A friend of a friend received a DUI and plead down to Reckless driving to avoid DUI sentence. She was placed on Probation with one of the terms being not to consume alcohol for 24 months. She is constantly violating parole. There are pics of her drinking, she has been seen in stores buying alcohol, and my concern is that her children are around because they tell people about how their "mommy drinks wine" all the time. If I reported these concerns to the probation officer, would if be enough to get him interested enough to investigate and possibly alcohol test her? Or is there some other way I can report the violation so that someone looks into it? She has kids, and should not be drinking around them, or illegally drinking and violating probation.
Criminal Defense Attorney
I don't agree with the other attorney that answered your question. People need to be held accountable for their actions and if there is a court order to stay away from alcohol then it is too important to just let it go. Additionally, this person sounds like she needs some help in her life so I would contact the probation officer immediately and let him/her know of what you know and how you know it. If you have proof hand it over. I would be surprised if the PO doesn't already know there is a problem because of possible positive UA testing.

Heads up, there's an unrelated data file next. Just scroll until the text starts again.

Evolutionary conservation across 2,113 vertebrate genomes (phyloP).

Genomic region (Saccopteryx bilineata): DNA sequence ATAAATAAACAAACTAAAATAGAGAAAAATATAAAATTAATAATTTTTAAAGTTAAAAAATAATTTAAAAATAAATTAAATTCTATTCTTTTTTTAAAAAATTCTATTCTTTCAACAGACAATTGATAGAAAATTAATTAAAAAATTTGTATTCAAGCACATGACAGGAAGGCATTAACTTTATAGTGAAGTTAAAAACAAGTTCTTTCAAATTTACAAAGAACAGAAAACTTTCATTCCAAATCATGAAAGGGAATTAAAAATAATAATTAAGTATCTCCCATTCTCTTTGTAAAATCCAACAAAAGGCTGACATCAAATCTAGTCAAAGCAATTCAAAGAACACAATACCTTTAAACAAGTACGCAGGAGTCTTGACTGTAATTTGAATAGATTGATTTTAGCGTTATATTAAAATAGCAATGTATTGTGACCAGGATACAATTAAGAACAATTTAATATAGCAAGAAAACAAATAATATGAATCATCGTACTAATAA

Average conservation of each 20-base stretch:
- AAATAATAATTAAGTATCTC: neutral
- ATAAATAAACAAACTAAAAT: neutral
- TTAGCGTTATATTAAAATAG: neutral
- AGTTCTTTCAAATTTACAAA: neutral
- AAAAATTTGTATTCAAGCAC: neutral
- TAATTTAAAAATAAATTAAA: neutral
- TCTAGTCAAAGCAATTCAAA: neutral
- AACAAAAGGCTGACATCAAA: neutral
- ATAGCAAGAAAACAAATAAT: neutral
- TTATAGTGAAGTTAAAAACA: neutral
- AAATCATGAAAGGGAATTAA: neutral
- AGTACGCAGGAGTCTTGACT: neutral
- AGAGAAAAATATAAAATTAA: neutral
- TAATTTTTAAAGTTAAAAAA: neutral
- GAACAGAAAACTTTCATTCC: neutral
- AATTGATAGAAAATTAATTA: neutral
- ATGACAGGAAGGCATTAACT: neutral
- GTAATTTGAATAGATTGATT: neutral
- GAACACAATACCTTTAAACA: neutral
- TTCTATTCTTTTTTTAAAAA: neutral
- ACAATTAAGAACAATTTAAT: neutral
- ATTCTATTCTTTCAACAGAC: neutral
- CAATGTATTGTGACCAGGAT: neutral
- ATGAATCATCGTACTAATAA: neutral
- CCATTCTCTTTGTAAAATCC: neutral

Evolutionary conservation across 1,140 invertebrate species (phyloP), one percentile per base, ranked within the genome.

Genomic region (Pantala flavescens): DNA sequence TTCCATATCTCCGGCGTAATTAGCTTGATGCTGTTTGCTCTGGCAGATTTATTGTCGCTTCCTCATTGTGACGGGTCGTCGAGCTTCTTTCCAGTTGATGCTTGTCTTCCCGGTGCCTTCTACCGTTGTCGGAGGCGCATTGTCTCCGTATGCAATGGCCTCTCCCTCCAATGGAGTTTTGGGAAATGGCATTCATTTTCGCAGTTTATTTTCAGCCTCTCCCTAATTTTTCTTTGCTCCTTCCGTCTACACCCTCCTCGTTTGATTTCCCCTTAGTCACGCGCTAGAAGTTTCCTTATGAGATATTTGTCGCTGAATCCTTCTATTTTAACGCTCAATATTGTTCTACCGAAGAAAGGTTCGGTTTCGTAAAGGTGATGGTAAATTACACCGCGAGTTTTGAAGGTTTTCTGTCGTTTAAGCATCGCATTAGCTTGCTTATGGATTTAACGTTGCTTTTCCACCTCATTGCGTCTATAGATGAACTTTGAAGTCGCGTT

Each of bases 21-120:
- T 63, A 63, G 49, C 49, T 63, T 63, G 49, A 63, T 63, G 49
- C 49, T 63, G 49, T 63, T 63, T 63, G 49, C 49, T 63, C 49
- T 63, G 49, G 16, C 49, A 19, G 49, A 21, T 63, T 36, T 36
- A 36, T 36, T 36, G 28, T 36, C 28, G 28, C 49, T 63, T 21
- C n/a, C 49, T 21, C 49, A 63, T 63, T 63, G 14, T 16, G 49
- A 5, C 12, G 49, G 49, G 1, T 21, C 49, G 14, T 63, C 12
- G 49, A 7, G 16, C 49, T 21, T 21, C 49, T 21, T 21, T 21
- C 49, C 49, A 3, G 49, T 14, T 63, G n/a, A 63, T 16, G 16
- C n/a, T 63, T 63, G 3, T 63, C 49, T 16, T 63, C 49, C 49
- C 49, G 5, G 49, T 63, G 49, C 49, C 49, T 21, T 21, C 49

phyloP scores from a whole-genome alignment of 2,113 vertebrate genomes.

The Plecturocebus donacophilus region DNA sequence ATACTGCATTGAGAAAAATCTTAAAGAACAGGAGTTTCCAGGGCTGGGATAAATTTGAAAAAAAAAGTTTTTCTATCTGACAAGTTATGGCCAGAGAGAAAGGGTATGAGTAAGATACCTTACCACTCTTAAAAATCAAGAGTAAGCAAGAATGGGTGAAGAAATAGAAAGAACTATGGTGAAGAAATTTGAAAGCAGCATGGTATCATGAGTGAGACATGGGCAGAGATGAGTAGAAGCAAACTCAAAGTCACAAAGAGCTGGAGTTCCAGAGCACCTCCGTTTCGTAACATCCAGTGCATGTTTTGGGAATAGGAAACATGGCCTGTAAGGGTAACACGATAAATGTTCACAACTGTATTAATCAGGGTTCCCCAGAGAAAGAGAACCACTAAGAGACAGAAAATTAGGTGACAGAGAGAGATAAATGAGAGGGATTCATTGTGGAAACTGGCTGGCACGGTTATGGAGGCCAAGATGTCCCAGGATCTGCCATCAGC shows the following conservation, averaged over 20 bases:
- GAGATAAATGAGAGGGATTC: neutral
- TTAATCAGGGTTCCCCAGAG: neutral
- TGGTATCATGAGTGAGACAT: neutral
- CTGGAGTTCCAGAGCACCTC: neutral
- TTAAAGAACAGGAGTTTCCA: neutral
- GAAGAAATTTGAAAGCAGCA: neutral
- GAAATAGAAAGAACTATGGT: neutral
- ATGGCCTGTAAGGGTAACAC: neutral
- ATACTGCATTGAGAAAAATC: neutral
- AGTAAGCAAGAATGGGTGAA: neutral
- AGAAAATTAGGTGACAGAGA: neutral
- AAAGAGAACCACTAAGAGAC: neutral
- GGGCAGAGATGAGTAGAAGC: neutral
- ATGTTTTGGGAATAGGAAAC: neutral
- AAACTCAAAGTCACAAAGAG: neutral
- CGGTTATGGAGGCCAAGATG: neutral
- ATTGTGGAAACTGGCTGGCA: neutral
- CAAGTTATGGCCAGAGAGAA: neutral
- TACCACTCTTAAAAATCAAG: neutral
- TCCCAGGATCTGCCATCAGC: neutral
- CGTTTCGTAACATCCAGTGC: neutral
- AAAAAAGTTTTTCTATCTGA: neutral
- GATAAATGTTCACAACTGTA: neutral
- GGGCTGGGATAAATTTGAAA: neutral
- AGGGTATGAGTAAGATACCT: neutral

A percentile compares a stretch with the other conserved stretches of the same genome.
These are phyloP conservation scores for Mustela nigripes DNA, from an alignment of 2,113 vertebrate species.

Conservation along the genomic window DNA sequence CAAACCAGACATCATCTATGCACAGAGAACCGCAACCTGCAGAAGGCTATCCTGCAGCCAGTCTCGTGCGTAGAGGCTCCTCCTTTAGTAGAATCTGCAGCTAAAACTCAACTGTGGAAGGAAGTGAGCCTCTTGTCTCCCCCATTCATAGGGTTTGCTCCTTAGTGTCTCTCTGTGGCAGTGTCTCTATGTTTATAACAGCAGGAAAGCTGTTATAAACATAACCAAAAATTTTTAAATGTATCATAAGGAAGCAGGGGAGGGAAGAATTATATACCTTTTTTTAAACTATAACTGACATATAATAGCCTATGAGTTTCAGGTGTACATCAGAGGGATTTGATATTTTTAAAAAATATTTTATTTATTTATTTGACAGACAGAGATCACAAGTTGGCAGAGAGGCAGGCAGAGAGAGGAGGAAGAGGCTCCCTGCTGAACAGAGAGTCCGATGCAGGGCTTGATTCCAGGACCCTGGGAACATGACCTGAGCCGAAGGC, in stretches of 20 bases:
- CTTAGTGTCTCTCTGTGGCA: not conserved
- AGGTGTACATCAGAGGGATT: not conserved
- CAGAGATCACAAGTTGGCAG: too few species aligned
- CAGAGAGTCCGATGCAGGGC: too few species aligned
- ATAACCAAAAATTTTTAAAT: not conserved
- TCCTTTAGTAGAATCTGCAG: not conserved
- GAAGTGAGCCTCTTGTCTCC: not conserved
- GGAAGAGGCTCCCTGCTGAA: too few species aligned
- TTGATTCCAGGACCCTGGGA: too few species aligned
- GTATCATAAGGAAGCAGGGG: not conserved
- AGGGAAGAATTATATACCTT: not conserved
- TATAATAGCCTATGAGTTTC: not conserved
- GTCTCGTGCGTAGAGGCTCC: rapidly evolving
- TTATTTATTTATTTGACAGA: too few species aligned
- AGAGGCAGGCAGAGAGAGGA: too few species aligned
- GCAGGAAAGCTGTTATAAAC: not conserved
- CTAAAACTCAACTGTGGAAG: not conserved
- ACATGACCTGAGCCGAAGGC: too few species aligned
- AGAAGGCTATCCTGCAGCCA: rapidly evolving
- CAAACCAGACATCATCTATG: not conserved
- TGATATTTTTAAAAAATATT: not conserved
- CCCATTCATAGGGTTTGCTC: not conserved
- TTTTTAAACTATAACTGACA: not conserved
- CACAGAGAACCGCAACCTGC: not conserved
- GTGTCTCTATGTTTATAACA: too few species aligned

Family Law Attorney
If there are parenting plans for the children, the other parent(s) of the children may want to know that the mother is drinking and likely driving the children around.
The other parents may want to ask the court to restrict the mother's time with the children.
If it is proven that the mother is driving the children around after drinking, the court almost certainly will restrict her time with the children.
Employment / Labor Attorney
If she is drinking enough around her children to endanger them, you could report it to Child Protective Services, part of the State Department of Social and Health Services. Although "mommy drinks wine" all the time is somewhat vague, they may at least contact her and offer to link her up with treatment, even if there is not enough evidence of neglect to take action.
2 lawyers agree